Financial services firms with active recruiting programs should consider immediately how the DOL’s FAQs affect their compensation packages with respect to back-end recruitment awards.
To help the financial services industry implement its Conflicted Advice Rule for Retirement Investors (the so-called “DOL Fiduciary Rule”) scheduled to be effective on April 10, 2017 (the Rule), the US Department of Labor (DOL) released answers to a number of frequently asked questions (FAQs).
The FAQs aim to answer questions relating to the suite of new exemptions, including the Best Interest Contract (BIC) Exemption, as well as amendments to existing exemptions included in this wide-sweeping rulemaking. The BIC Exemption would provide relief that would permit an investment advice fiduciary to receive certain types of otherwise “prohibited compensation” where, among other things, the investment advice fiduciary acknowledges fiduciary status and, in some cases, contractually agrees to be subject to a “best interest” standard.
Of immediate concern for broker-dealers and other financial institutions with registered representatives and advisers intending to rely on the BIC Exemption is FAQ12. FAQ12 calls into question whether, and to what extent, “back-end awards” can continue to be included in recruitment compensation packages after the Rule’s effective date (currently April 10, 2017):
- Back-end awards or bonus arrangements generally provide for contingent compensation based on preset asset or revenue targets extending over multiyear periods.
- The DOL is concerned that these types of awards “significantly increase conflicts of interest for the advisers [dealing with retirement investors] . . . particularly as the adviser approaches the target” because the awards “commonly result in large amounts of income to the adviser . . . on an ‘all or nothing’ basis.”
- Based on the concern above, the DOL concludes that “financial institutions generally may not enter into such arrangements” when relying on the full BIC Exemption.
As many broker-dealers and other financial institutions are intending to rely on the BIC Exemption in one form or another after the Rule’s effective date, compensation packages need to be reviewed to determine whether they should be restructured to address the DOL’s concerns.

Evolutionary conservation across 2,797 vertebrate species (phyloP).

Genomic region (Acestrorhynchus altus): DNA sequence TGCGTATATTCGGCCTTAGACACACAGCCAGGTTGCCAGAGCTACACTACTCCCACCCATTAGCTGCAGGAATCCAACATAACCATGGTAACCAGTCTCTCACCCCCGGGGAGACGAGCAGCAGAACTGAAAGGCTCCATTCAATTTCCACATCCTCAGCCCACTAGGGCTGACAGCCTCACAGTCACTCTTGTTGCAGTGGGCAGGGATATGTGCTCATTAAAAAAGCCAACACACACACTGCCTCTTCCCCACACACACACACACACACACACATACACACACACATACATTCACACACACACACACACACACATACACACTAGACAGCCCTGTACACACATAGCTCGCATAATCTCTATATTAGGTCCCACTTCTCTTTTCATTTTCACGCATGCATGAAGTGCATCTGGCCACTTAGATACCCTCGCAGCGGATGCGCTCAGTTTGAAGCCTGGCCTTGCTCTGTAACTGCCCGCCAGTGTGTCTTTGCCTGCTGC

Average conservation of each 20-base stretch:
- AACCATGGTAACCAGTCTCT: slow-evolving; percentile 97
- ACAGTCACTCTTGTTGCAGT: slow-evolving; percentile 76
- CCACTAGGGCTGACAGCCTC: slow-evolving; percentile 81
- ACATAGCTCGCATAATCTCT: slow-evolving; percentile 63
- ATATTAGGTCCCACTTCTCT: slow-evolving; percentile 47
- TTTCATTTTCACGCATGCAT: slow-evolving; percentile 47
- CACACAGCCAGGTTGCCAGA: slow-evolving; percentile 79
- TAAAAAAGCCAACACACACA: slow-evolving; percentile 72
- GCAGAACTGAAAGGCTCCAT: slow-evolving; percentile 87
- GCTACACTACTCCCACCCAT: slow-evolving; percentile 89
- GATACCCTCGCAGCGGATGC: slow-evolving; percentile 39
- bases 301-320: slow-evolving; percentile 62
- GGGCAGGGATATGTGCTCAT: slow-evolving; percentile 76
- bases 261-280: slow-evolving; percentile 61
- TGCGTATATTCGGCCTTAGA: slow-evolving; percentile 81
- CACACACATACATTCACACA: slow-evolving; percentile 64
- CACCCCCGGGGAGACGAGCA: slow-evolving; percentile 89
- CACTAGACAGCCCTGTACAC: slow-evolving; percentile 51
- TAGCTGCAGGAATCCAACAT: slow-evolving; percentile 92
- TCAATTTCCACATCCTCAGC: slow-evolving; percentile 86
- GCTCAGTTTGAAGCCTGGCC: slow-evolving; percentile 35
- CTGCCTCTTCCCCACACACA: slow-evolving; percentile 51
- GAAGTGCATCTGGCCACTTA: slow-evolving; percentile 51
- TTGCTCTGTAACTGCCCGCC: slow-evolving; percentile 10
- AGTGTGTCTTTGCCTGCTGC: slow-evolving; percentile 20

Immediate Issue/DOL Grandfathering Rule
Because recruiting advisers is an ongoing process (with firms maintaining active inventories of open recruitment offers), and because compensation packages generally stretch over multiyear periods, which will extend past the Rule’s effective date, firms need to start addressing these issues today. However, a “grandfathering rule” may apply under certain conditions:
- Recognizing that firms may be contractually obligated to honor back-end bonus arrangements that were entered into in good faith prior to this new guidance, the DOL has created a “grandfathering rule.”
- Specifically, the DOL states that it was not its “intent to overturn such pre-existing binding contracts . . . and that the [DOL] would not treat the parties as having created an impermissible incentive structure under the exemption based on such a pre-existing agreement.”
- The guidance provides generally that a pre-existing arrangement exists if the firm entered into such an arrangement as part of a written and binding contract that it is contractually bound to honorprior to the date of the FAQ guidance, which was published on the DOL website on October 27, 2016.
- The DOL goes on to state that to the “extent that the [firm] chooses to honor these pre-existing arrangements . . . it must adopt special policies and procedures specifically aimed at the conflict of interest introduced by the arrangement.”
As firms generally have active recruitment programs, they should consider the following questions in light of the FAQs:
- Will the firm rely on the BIC Exemption and be subject to this new guidance?
- Relatedly, does the guidance have any applicability with respect to other exemptions subject to the DOL’s new “impartial conduct standard” (e.g., PTE 77-4 for fiduciary investments in affiliated mutual funds) on which the firm may rely post Rule effective date?
- Does the firm’s standard recruitment package include bonuses or awards that could be viewed as running afoul of this guidance?
- How can the firm restructure potentially problematic arrangements under this guidance?
- How will the industry as a whole respond to these changes in compensation arrangements? What are the strategic ramifications of the changes?
- What offers were outstanding as of the date that the FAQ guidance was published (October 27, 2016), and what constitutes a “contractually binding agreement” on behalf of the firm?
- Were any offers accepted on the date of the guidance?
- What process will the firm employ to determine in “good faith” whether it is contractually bound to honor arrangements entered into prior to the date of the FAQ guidance?
- How will otherwise revocable offers that have not officially been accepted as of October 27, 2016 be treated?
- What are the potential employment law and other legal issues related to revoking an offer?
- Should outstanding offers be restructured and, if so, how?
- Should the firm adopt some type of temporary or transitional compensation arrangements while evaluating these changes?
- What special policies and procedures need to be adopted to address the DOL’s concerns with any pre-existing recruitment arrangements?
- What types of litigation and enforcement risks do these and similar types of arrangements represent to firms after the Rule goes into effect?